Winter bike training with Zwift
Winter can be a tough time for an avid runner or cyclist in Minnesota. Every fall I try to tell myself that I will not let the cold and snow get to me and I will keep running and biking throughout the winter. And every year right around Christmas, I get a dose of reality when the mercury begins to dip below zero.
This year however, I believe that I found the answer. At least for biking. It is a program named Zwift which interacts with your bike trainer and allows you to ride in virtual world with an online community of cyclists. It shares a lot of similarities with MMORPG’s in that you unlock features through leveling up and completing various achievements. However, unlike MMORPG’s, the community is awesome. In fact, I think that the community is the best part of Zwift.
Before I connected to Zwift I needed to get a trainer. Zwift allows you to connect with either a standard trainer or a “smart” trainer. The difference between them is that a standard trainer provides data which Zwift then uses to determine how hard you are pedaling. Using this data, Zwift can determine your speed, power and distance. A “smart” trainer provides the same data but it can also receive data which allows Zwift to control the trainer’s resistance. To replicate elevation changes on a standard trainer, Zwift simply reduces your online speed while ascending and increases your speed while descending. On a smart trainer Zwift increases or decreases the resistance on your trainer depending on the slope which is a lot more realistic.
Smart trainers are generally more expensive but I found one that was only slightly more than most standard trainers. The Tacx Vortex Smart Trainer. I had to wait for the trainer before I could use Zwift so I was pretty exited when it arrived on my door step. I immediately mounted my bike, plugged it in and logged into Zwift. The trainer uses Bluetooth and ANT+ technologies to communicate. My laptop has built in Bluetooth and I was able to use the ANT+ USB stick from my Garmin watch. Zwift immediately recognized the device and I hopped on the bike.
The first thing I noticed was how realistic the hills felt. Up and down. It is really impressive. It even replicates coasting. The second thing that I noticed was other riders. Not just other riders but LOTS of them from all over the world and they are a lively bunch. The chat is non-stop and contains a great mix of helpful and humorous commentary. It makes every ride different, helps the time pass by and keeps me looking forward to my next ride. The next thing that I noticed was the nice graphics. The scenery looks spectacular and it is constantly changing.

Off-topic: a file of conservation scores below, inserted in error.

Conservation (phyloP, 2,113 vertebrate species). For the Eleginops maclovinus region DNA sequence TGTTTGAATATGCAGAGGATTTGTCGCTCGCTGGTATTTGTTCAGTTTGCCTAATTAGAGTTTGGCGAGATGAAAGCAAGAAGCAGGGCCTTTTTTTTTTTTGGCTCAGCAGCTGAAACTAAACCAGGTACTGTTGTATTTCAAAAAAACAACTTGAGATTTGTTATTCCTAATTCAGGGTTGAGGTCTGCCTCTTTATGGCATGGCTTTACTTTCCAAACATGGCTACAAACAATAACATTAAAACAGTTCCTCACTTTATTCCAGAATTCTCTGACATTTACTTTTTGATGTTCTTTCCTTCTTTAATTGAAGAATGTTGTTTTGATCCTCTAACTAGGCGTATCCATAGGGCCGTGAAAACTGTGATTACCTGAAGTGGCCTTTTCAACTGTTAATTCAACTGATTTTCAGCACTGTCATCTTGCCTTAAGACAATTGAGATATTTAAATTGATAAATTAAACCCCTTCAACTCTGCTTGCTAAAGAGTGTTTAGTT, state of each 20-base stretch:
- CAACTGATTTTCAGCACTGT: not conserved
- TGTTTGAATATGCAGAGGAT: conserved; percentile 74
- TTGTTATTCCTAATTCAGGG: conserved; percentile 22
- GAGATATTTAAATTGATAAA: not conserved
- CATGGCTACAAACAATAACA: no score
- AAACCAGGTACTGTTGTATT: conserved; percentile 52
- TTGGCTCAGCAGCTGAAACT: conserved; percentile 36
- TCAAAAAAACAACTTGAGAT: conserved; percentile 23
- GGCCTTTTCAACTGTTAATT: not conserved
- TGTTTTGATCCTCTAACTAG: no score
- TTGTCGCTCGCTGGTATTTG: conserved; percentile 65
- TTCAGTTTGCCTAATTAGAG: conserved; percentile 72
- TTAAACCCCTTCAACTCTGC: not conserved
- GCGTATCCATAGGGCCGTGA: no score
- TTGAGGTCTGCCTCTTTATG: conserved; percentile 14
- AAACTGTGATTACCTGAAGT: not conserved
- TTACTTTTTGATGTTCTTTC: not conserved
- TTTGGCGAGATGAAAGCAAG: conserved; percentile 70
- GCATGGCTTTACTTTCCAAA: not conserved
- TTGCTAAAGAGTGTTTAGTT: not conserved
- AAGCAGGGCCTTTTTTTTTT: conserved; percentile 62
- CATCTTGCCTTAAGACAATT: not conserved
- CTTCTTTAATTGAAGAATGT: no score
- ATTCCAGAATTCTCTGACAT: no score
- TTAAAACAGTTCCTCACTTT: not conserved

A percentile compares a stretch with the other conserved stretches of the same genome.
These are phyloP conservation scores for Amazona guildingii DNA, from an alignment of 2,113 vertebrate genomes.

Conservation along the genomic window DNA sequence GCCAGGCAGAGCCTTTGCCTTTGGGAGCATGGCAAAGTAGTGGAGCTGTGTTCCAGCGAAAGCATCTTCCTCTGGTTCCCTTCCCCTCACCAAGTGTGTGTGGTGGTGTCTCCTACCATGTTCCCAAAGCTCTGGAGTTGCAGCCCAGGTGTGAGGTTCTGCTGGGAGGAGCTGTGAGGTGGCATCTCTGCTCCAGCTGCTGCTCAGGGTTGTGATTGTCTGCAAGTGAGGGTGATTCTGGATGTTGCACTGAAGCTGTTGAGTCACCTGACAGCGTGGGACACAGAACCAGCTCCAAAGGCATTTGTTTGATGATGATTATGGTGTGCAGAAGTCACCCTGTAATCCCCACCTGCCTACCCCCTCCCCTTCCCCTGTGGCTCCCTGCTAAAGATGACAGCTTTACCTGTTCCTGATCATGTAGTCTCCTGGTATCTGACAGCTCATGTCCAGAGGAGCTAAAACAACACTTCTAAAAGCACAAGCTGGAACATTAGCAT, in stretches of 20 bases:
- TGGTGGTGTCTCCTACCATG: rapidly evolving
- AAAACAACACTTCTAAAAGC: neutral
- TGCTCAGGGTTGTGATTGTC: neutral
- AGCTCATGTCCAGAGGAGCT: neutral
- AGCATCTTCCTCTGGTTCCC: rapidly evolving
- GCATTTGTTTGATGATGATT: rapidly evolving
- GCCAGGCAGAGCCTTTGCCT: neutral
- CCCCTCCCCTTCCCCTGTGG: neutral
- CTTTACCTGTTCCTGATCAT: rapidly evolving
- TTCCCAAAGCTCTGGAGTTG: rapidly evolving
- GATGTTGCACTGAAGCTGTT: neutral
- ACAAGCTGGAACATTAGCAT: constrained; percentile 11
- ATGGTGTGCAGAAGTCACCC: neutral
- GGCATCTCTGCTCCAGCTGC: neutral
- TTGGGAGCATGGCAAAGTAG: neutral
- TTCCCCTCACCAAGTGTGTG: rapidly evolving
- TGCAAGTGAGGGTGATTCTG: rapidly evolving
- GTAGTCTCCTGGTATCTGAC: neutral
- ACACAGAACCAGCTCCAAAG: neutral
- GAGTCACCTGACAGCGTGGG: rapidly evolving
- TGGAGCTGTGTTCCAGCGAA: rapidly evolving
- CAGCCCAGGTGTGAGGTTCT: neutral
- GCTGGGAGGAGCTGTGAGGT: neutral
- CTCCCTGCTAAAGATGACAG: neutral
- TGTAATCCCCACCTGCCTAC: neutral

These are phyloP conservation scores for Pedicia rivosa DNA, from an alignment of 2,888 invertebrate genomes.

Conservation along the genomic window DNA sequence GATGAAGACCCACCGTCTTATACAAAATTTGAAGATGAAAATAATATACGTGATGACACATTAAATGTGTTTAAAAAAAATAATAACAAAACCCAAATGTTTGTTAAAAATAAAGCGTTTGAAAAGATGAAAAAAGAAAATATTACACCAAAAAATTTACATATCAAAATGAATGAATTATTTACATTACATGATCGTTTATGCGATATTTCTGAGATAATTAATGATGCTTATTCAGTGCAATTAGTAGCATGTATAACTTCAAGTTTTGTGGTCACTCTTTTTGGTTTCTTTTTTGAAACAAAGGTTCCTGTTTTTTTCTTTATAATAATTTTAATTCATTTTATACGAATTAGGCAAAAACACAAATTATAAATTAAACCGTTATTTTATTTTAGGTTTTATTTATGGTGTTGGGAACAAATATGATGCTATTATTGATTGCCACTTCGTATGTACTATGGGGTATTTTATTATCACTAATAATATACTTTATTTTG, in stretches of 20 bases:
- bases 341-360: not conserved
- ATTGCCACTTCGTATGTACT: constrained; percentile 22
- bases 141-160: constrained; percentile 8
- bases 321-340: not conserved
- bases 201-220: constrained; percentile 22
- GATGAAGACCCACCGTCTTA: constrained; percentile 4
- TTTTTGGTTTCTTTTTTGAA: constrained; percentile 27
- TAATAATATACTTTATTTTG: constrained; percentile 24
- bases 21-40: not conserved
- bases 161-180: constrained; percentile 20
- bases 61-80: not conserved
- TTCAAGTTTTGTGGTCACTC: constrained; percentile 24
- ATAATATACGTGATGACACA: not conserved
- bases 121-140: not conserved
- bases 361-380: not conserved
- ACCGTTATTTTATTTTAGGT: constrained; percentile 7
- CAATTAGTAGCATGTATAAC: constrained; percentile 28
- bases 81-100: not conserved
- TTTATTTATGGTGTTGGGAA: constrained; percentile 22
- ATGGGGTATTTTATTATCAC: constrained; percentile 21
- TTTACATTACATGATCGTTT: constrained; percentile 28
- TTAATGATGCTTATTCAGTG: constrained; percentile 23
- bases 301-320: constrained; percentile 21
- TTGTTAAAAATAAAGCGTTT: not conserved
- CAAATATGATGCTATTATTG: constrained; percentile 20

After riding a short time, I noticed that I was leveling up and I had unknowingly completed a few achievements. After the short test ride, I logged into the website and noticed that I could connect to my Strava account. I went for a second ride to find that merely connecting to Strava unlocks a new jersy. I also discovered that the phone app is basically an extension of the interface. They placed several in-game controls on the phone app. After another short ride I logged out and, sure enough, my ride appeared on Strava complete with a map! Too cool.
There are workouts available as well. I tried one called “The Wringer” which was a 45 minute interval ride. The resistance changes were disabled while in workout mode. At least for this one. I thought the workout was extremely challenging and I could only achieve the target power in about 6 or 7 of the twelve intervals.
As I write this, I have been riding for about 10 days now and have reached level 7. I have a half dozen jersey kits, various wheel sets and three bikes. Here is a photo of the TT bike I acquired yesterday. Today is the first day I did not ride and I can’t wait to get back in the saddle tomorrow.
My basement setup has two pc’s. One devoted to Spotify, Netflix and Hulu and another to run Zwift. I placed the Zwift screen directly in front and the other to the side. I have the keyboard/mouse for each computer on each side of me and a remote control for the volume so I can access everything from the bike. I also have a fan blowing at my front while riding and I always have a towel, snack and water accessible from the bike. I can easily ride for hours and have a total blast while the temperature outside dips below zero.